Trimming a dog’s nails is an essential grooming practice for all pet owners. Long toenails not only look bad, but they can cause health problems and impact your dog’s wellbeing. If left untrimmed, long dog nails can actually be very painful to your dog.

When you can hear your dog walking and tapping their nails on the floor, or when they accidentally scratch you, you know it is time to cut their nails. But what if you have an uncooperative dog? Does your dog get anxious and start to panic when you grab the nail clipper? Do you have to chase your dog around the house just to clip one nail? And when you’re able to hold them for that dreaded nail clip, does it seem like a fight? Well, you are not alone.

We have gathered some simple tips that may help you trim your uncooperative dog’s nails. But first, you need the right tools to be able to get the job done painlessly and efficiently.


1. Dog Grooming Hammock

A dog grooming hammock is one of the best tools you can use to trim you dog’s nails. It’s a great tool if your dog gets anxious when you try to cut their nails. A grooming hammock holds your dog in place, helps them to relax, and most importantly you won’t have to chase your dog around with the nail clipper, which can actually be a little dangerous.

The grooming hammock helps your dog stay still so you can cut their nails in a matter of minutes. We love the Freshly Bailey Grooming Hammock because it is of the highest quality that you’ll find on the market. It is lined, breathable, and comfortable. It also includes a nail grooming kit, which is a plus!

Before you purchase a grooming hammock, keep in mind that professional groomers recommend only using the hammock with dogs that weigh 30 pounds or less. Using a hammock for a larger dog may not be safe.

2. A Quality Nail Clipper

There are many different types of nail clippers on the market. The best one really depends on you and your dog. Find one you feel comfortable with and one that is designed for your dog’s nails. Some clippers are made for smaller dogs, and some are made for large, thick nails.

You may also like try a nail grinder. Some people like to use only the nail grinders on their dog’s nails, and some use them just to add the finishing touch on the nails after trimming them with a clipper.

3. Styptic powder

It is great to have styptic powder on hand when trimming you dog’s nails just in case you cut too much and their nail starts to bleed. If this happens, you can apply a little bit of styptic powder right away to stop the bleeding. You may also use cornstarch or flour.

4. Treats

Have your dog’s favorite treats ready to reward them. This is very important as it will create a positive grooming experience when getting your dog’s nails cut.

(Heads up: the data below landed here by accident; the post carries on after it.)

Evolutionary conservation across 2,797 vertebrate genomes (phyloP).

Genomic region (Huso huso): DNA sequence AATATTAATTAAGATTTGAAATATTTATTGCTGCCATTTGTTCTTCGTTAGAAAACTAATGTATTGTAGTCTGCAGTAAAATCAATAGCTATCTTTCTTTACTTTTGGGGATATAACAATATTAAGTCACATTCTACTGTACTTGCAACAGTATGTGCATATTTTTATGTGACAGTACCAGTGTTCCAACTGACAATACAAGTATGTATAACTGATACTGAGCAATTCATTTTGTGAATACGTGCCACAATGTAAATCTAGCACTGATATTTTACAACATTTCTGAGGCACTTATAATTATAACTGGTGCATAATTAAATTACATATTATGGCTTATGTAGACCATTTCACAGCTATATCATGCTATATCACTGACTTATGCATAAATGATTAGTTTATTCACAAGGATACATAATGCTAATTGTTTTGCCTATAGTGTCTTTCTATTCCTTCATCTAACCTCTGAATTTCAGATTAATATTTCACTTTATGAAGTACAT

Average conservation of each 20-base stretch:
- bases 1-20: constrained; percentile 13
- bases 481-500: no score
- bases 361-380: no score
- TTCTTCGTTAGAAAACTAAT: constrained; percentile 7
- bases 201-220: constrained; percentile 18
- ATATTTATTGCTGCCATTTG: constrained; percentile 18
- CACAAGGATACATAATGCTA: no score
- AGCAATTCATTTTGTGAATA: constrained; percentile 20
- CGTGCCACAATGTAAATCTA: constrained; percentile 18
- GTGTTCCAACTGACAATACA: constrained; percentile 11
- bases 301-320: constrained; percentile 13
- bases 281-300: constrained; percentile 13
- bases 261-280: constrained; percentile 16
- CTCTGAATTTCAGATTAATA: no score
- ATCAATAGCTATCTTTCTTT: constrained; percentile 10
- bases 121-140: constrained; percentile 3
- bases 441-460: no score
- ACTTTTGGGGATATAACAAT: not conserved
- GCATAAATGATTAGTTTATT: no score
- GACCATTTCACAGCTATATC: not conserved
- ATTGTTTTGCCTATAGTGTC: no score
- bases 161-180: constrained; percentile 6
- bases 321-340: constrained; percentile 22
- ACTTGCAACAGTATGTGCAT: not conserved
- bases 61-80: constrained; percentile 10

1. If your dog weighs less than 30 pounds, a grooming hammock is the best option to cut an uncooperative dog’s nails.

Get your dog into the hammock. Make sure they are calm. Use treats to reward their good behavior. Most people that get a grooming hammock are able to cut their dog’s nails in a matter of minutes as their dog is now calm, relaxed, and can’t go anywhere.

2. If you do not have a grooming hammock or are not able to use one, you want to prepare your dog and make sure they get familiarized with the process before trimming right away.

Follow these simple tips to get them familiarized:

A. Begin by holding and lifting your dog’s paws. Hold for 5 to 20 seconds, and then try for 15 to 30 seconds. Reward with treats for good behavior. Do this daily until they get accustomed.

If your dog reacts aggressively, gently restrain them by placing your arms around their neck, and firmly say “NO”.

B. Take your dog for a swim or get their toenails in water as this can soften the nails making it easier and faster to trim each nail.

C. After your dog seems used to you holding their paws, and they are calm and relaxed, begin by carefully cutting only one nail. Wait for your dog’s reaction, and if they are compliant and tolerant, keep going. If they get agitated, stop, and begin the process again the next day.



1. Grab your dog’s paw in a comfortable position.

2. Decide which toe to start with and expose the nail.

3. Cut the nail.

Pro Tip: For white nails - don’t cut the pink part. For black nails, cut a little bit at a time. When you start seeing a black dot in the middle of the white chalky area, stop!

4. If the nail starts bleeding, you have cut the quick. Quickly apply styptic powder to the nail.

5. Cut the rest of nails if your dog is tolerant and compliant.

6. Reward with treats.

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